New cancer treatment offers hope

Posted at 9:50 AM, Nov 18, 2021
and last updated 2021-11-18 11:50:43-05

Patients with lymphoma now have access to a highly specialized CAR T-cell therapy at Intermountain Healthcare that doctors say is changing and saving lives.

CAR T-cell therapy works by collecting a patient’s own immune cells, genetically modifying them to recognize an antigen on targeted tumor cells. The cells are then multiplied in a laboratory and infused back into the patient. Those new cells then recognize and attack the cancer cells.

“We’re teaching the immune system how to recognize cancer,” said Brad Hunter, MD, an oncologist and director of immune effector cell therapy at Intermountain Healthcare. “We’ve figured out how to insert DNA into the immune cells and that’s what we do. Then those immune cells can be better educated on how to fight the patient’s cancer and then when we put them back in the body they go to work.”

Intermountain first started offering CAR T-cell therapy in 2018, but the therapy’s side effects were quite difficult for patients to go through. Recently, newer therapies have emerged and can be given to patients without a required hospital stay. This therapy, called Breyanzi, was first introduced at Intermountain in 2019 on clinical trials, and has since been FDA approved for regular use. In 2020, Car T-cell therapy was been used to treat 15 patients and more than 25 patients have been treated at Intermountain in 2021.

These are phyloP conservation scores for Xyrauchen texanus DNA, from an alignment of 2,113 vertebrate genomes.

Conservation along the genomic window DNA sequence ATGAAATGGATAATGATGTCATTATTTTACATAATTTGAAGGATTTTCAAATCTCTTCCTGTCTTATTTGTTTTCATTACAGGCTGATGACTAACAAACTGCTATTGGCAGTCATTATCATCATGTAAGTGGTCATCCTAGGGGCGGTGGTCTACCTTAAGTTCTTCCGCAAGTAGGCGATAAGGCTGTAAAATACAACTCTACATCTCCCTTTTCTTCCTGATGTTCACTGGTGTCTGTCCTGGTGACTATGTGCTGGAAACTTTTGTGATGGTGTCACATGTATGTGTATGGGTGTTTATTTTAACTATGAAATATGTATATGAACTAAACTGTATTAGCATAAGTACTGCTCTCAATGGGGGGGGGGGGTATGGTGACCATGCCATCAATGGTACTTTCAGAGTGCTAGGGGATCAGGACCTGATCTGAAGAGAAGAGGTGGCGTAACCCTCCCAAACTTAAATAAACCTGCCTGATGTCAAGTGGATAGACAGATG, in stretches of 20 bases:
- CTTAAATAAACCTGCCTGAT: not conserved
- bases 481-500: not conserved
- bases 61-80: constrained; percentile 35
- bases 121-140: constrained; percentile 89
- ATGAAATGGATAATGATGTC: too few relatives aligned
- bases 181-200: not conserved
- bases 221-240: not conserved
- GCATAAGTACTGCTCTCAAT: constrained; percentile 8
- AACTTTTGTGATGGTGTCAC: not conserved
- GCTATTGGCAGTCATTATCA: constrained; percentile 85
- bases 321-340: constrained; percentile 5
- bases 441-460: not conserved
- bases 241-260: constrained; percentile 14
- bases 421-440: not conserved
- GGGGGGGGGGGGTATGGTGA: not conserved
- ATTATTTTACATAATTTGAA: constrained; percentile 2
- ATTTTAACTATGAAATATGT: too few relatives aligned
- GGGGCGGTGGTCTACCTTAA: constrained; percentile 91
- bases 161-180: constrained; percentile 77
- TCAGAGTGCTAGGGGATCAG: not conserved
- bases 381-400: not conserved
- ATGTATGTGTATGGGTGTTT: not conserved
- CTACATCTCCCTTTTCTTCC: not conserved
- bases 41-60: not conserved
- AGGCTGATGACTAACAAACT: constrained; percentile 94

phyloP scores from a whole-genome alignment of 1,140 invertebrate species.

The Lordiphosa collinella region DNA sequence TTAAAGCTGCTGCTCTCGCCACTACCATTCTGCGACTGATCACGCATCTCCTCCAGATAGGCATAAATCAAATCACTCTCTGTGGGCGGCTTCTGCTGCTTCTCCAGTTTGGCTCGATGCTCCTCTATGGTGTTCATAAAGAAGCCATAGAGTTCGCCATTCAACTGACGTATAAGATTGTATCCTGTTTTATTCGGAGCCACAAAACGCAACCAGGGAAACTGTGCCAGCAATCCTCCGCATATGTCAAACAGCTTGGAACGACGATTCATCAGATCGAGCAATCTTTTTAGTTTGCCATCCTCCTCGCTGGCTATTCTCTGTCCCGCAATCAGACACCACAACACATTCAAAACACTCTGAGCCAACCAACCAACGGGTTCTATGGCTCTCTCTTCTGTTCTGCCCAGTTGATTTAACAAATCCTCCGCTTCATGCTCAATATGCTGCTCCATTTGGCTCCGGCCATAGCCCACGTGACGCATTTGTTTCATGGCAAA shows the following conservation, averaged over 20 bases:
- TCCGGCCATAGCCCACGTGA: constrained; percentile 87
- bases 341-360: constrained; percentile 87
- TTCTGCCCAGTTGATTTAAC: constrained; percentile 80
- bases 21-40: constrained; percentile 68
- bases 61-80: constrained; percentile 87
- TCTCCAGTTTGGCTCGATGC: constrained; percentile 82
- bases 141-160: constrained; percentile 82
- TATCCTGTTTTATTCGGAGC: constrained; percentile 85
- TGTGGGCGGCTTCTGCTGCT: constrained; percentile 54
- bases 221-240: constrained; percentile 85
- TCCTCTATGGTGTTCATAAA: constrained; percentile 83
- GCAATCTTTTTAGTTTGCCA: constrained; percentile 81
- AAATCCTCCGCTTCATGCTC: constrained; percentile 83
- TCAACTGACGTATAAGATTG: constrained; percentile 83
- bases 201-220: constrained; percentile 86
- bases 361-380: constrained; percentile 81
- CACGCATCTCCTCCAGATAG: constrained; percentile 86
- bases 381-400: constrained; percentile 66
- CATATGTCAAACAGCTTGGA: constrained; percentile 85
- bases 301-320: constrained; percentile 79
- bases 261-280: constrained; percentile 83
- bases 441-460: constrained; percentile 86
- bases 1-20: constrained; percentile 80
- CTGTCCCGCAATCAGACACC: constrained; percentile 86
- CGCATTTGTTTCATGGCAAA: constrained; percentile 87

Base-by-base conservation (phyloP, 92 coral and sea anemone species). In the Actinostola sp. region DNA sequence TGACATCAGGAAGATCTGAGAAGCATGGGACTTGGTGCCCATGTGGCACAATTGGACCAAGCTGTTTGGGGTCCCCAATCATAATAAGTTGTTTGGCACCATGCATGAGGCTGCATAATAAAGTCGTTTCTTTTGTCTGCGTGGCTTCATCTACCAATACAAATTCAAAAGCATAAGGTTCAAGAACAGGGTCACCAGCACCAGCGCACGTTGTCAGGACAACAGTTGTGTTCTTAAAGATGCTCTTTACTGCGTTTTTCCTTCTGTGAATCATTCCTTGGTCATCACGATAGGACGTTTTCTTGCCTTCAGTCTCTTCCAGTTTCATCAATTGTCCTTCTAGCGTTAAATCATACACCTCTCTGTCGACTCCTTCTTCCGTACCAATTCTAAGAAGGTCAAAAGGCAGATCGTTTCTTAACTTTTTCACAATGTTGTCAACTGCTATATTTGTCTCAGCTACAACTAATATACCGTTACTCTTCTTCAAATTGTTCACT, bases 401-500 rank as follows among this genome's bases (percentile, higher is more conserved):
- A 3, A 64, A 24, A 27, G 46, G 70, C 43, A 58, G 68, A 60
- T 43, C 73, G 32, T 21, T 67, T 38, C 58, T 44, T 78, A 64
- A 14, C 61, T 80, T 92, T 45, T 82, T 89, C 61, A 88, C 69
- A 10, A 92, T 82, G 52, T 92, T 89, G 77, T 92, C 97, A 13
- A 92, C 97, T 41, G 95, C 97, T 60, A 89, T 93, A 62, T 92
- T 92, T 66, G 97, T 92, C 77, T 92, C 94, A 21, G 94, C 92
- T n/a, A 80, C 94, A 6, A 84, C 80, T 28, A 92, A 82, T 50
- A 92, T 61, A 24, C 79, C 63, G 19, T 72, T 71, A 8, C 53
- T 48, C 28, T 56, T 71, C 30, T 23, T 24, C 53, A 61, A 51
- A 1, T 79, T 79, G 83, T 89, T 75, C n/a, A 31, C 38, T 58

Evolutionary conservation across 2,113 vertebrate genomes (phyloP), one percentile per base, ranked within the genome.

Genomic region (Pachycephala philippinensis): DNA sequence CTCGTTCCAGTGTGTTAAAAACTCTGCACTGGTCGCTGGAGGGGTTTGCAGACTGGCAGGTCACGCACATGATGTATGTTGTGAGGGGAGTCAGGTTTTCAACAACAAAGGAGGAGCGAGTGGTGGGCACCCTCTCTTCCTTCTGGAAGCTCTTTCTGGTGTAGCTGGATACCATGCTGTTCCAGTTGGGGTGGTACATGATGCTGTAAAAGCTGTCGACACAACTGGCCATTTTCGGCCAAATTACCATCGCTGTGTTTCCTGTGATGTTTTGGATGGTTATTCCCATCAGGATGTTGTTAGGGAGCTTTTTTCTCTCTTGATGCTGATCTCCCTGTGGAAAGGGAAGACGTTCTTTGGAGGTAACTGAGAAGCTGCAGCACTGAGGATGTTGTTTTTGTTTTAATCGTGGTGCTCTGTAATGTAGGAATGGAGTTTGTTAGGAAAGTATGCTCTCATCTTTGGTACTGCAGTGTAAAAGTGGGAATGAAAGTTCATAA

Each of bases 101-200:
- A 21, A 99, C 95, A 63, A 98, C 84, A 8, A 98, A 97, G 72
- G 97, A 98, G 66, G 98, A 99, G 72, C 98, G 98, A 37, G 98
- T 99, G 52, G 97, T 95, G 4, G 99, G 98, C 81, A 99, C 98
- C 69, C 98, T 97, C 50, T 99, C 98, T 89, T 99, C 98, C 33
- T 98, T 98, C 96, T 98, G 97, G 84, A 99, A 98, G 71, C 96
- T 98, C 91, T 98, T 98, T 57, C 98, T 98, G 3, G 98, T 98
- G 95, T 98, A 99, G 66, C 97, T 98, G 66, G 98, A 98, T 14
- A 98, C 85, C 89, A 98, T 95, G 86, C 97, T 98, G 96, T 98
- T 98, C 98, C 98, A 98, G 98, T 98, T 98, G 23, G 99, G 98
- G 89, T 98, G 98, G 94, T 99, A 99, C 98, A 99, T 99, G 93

Rodney Henderson, 79, is one of those patients, who was able to enroll in one of the clinical trials.

Henderson was diagnosed with lymphoma, a cancer of a type of blood cell called lymphocytes. After chemotherapy and surgery, the cancer returned. He then received CAR T-cell therapy, a one-time infusion.

“It was a slam dunk!” said Henderson. “They saved my life!”

CAR T-cell therapy can be expensive and does come with potential side effects brought about the resulting activation of the patient’s immune system. That’s why patients are monitored closely to address any potential complications.

Dr. Hunter says most patients tolerate the CAR T-cell therapy better than chemotherapy.

In February 2021, the FDA approved CAR T-cell therapy for treatment of relapsed or refractory diffuse large B-cell lymphoma. This is the third CAR T-cell therapy approved by the FDA.

Dr. Hunter said 70-80% of patients usually respond to some degree to CAR T-cell therapy and that about 55% of patients will not have detectable disease on post-treatment CT scans. At Intermountain LDS Hospital, he said 79% of patients are showing improvement after treatment and 64% do not show any sign of the disease after treatment.

Before CAR-T-cell therapy Dr. Hunter said Rodney was really sick and had been given about six months to live. For Rodney, who is now cancer free, he says it’s been life changing and is now enjoying walking and getting back on his bike.

Five years ago, he walked 500 miles across Northern Spain, walking 17 miles a day. This spring he plans to return and walk it again.

For more information on CAR T-Cell therapy or any cancer related questions, call the Intermountain Cancer Answers hotline at 833-321-3332.